Sunday, January 7, 2018
I’m still thawing out from a winter freeze and watching a mind-numbing 12 hours of college football on New Year’s Day.
That’s my excuse, anyway, for a segmented version of our weekly Fires side chat.
My Yankee relatives in Michigan are pleased former Arkansas offensive coordinator Dan Enos will join the Wolverines, where oddball head coach Jim Harbaugh is in danger of slipping into John L. Smith-type irrelevancy.
No one in Michigan is smiling after the Wolverines blew a lead and lost to South Carolina in a bowl game to finish 8-5 on the season. Harbaugh, who makes $7 million per year, hasn’t made the impact that was expected of him and he’s a combined 1-5 against rivals Michigan State and Ohio State. Being goofy is tolerable when a coach is winning, but it’s annoying when he’s losing.
The Great Lakes are home to Enos, who played quarterback at Michigan State and was a head coach at Central Michigan.
Former Shiloh Christian quarterback Rhett Lashlee is headed south from Connecticut after he was hired last week as offensive coordinator at Southern Methodist. It’s a good move for Lashlee, 34, who had mostly been forgotten at UConn, where women’s college basketball hogs the headlines.
Former Razorbacks Dow-ell Loggains and Jeremiah Ledbetter were hired by the Miami Dolphins after both were let go when John Fox was fired as the Chicago Bears’ head coach. Loggains spent two years with the Bears, one as offensive coordinator, after previously coaching with the Tennessee Titans.
The news was not so good for two former Arkansas assistants who worked under Bobby Petrino. Garrick Mc-Gee was fired as offensive coordinator at Illinois while Paul Haynes was dismissed at Kent State, where he was 14-45 in five years as head coach.
Brett Eibner is best remembered at Arkansas for his dramatic home run in the College World Series, but I like the game at Missouri State where Eibner pitched a shutout and hit a two-run home run in a 2-0 victory over the Bears.
Eibner has struggled to make contact during his professional career, but he’ll get another chance with the Texas Rangers after he was released by the Los Angeles Dodgers. He’ll report as an outfielder after the Dodgers discussed converting him into a pitcher.
Eibner, 29, has battled injuries throughout his career, and he had Tommy John surgery in August. He hit 19 home runs at Double-A Northwest Arkansas and Triple-A Omaha. But he’s batting less than .200 during brief major league appearances with Kansas City, Oakland and the Dodgers.
What do Arkansas counties Pulaski, Sebastian, Little River, Clark and Mississippi have in common?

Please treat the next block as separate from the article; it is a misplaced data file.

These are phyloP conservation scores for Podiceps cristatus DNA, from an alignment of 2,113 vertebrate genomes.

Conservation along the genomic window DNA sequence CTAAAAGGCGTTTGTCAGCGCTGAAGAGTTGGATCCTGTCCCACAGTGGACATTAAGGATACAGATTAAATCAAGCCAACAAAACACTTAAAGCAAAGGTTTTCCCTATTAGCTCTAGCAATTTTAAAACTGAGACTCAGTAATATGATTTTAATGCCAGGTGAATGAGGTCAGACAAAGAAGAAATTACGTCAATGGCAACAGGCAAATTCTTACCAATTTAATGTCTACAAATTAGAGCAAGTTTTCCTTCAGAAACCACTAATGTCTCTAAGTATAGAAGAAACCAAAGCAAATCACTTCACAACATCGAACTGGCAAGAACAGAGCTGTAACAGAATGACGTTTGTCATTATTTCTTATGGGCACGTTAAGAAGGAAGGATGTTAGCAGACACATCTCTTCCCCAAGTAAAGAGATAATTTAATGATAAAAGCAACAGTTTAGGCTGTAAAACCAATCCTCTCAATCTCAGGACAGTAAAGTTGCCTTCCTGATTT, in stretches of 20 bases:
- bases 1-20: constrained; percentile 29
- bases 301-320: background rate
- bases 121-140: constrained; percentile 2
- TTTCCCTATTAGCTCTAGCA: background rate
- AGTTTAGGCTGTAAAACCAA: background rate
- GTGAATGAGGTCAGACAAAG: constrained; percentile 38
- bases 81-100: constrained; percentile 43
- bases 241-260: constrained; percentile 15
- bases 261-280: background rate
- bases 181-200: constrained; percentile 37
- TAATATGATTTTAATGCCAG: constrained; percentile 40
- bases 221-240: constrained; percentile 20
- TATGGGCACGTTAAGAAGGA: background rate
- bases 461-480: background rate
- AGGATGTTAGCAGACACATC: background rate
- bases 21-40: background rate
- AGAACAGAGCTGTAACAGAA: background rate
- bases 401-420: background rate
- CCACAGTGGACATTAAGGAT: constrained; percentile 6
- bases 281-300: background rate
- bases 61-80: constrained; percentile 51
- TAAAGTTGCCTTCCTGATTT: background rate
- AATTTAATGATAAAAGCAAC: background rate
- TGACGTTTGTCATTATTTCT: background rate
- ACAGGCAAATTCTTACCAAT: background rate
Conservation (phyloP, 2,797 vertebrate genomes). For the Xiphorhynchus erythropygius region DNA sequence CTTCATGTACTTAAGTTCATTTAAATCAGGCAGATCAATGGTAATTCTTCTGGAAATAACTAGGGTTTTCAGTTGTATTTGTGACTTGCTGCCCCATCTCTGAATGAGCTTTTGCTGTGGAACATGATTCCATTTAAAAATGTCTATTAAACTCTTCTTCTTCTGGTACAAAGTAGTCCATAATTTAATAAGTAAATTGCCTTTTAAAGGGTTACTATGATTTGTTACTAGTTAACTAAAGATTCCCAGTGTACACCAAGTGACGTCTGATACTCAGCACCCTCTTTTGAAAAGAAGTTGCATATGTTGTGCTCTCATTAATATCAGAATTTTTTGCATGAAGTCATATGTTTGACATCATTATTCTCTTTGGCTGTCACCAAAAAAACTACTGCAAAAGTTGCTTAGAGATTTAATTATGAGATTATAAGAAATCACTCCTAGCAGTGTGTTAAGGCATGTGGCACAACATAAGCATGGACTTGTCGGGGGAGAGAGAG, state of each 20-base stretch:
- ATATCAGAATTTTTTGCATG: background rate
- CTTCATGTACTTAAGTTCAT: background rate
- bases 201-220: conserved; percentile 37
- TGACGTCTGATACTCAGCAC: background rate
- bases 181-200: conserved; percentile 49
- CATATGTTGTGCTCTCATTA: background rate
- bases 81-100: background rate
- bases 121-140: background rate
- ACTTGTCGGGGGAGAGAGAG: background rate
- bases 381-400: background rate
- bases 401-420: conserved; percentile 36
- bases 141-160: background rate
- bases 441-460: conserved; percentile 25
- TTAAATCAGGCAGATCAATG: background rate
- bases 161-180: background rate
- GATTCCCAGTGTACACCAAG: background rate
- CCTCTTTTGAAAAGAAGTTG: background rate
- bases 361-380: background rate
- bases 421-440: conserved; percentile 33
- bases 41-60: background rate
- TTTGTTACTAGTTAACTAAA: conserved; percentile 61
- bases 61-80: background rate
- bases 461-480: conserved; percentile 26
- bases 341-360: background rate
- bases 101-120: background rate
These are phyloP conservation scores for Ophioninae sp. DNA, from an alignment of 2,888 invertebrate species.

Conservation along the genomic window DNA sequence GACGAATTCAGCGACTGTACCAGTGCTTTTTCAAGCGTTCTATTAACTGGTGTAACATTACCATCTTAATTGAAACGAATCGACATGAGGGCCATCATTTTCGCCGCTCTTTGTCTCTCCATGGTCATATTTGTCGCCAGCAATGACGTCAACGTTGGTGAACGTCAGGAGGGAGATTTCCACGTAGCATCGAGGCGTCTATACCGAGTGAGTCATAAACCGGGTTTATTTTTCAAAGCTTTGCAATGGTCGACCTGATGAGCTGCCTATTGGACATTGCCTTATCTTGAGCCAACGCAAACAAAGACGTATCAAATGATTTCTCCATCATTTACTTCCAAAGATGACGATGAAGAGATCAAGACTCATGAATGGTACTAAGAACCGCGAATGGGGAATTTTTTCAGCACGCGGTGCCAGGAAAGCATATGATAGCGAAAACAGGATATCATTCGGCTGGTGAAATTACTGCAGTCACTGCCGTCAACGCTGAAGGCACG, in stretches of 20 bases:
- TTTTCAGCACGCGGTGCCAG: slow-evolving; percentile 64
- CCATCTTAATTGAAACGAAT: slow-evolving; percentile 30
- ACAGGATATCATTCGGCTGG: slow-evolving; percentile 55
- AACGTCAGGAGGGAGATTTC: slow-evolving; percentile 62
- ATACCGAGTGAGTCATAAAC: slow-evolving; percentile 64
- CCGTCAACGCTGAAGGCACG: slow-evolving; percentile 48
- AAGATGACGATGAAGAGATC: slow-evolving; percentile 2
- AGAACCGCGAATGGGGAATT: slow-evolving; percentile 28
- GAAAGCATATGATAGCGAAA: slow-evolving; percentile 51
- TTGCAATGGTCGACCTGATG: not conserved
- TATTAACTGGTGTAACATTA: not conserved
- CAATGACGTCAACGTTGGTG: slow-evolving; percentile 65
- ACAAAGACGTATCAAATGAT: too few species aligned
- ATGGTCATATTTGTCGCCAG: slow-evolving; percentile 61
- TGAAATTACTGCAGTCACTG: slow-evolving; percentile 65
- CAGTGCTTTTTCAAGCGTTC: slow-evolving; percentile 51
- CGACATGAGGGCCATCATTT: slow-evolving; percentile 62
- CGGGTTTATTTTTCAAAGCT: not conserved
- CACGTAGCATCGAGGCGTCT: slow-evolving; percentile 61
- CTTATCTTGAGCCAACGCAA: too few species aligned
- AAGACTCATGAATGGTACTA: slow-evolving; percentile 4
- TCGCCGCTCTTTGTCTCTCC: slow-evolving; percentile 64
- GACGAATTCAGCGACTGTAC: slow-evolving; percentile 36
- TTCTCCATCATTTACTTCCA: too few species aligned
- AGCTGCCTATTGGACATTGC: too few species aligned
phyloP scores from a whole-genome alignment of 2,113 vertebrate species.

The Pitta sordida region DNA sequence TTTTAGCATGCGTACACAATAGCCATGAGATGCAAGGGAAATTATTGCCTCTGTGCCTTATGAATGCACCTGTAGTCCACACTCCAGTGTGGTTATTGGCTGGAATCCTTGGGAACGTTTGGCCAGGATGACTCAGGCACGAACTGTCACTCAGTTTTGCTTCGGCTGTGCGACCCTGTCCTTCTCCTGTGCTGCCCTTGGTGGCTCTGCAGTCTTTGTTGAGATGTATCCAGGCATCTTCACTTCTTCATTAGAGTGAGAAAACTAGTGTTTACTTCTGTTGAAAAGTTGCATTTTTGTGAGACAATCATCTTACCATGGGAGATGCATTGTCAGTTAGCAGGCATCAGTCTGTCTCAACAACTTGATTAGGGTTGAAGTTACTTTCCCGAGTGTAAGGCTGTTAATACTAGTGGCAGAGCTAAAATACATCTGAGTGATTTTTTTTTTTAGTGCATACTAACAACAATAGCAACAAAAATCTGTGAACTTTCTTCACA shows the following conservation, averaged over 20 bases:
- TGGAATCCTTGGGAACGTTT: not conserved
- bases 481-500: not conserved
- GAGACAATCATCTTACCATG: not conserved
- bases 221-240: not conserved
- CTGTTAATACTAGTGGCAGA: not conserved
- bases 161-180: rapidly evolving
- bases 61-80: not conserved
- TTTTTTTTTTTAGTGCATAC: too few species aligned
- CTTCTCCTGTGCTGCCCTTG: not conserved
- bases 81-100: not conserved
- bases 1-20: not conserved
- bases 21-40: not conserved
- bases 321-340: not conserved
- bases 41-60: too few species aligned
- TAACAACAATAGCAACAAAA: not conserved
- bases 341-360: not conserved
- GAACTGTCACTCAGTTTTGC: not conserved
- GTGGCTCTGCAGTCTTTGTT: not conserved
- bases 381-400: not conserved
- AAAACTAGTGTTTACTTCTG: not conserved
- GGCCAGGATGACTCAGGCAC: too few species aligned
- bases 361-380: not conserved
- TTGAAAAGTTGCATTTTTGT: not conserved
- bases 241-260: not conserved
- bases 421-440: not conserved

They’re home to your 2017 high school state football champions, Classes 7A through 2A. The title towns are widespread on the map, beginning in central Arkansas with North Little Rock (7A) and Pulaski Academy (5A), then on to Greenwood (6A), Arkadelphia (4A), Rivercrest (3A) and Foreman (2A). Each area of the state is represented, if you include Greenwood in Northwest Arkansas. And a diagonal line can be drawn from the Mississippi River in northeast Arkansas (Wilson/ Rivercrest) to the Texas border (Foreman) in southwest Arkansas.
This is a much different look from 1990 when Pine Bluff, Pine Bluff Dollarway, Fordyce, and Rison won state championships in what Arkansas preps historian Leland Barclay called “The Cotton Belt Sweep.”
I was covering a football game in Bentonville years ago when something scary happened I had never seen before.
Referee Doug Lowrey collapsed late in the game and the crowd watched quietly as emergency medical technicians pounded on Doug’s chest near midfield. I don’t know how close Doug came to dying that night, but he credited the EMT workers for saving his life when I spoke to him by phone the next day from his hospital bed.
Lowery recovered and worked a few more years as a high school official until he retired in 2011. He died last week and a memorial service was held in Van Buren on Saturday to celebrate his life.
Lowery was an offensive lineman who played football at Arkansas State and helped the Indians (now Red Wolves) to an 11-0 record in 1970. He also played on an undefeated team at Fort Smith Northside that won the state championship with a 12-0 record in 1967. He was named a Kodak All-American at ASU in 1973 and was drafted by the New York Jets before settling in with Chicago of the World Football League.
After football, Lowrey stayed active on the softball circuit and in weight-lifting competitions. He was inducted into the Arkansas Sports Hall of Fame in 2015 and the Arkansas State Hall of Honor in 2003.
Rick Fires can be reached at firstname.lastname@example.org or on Twitter@NWARick.
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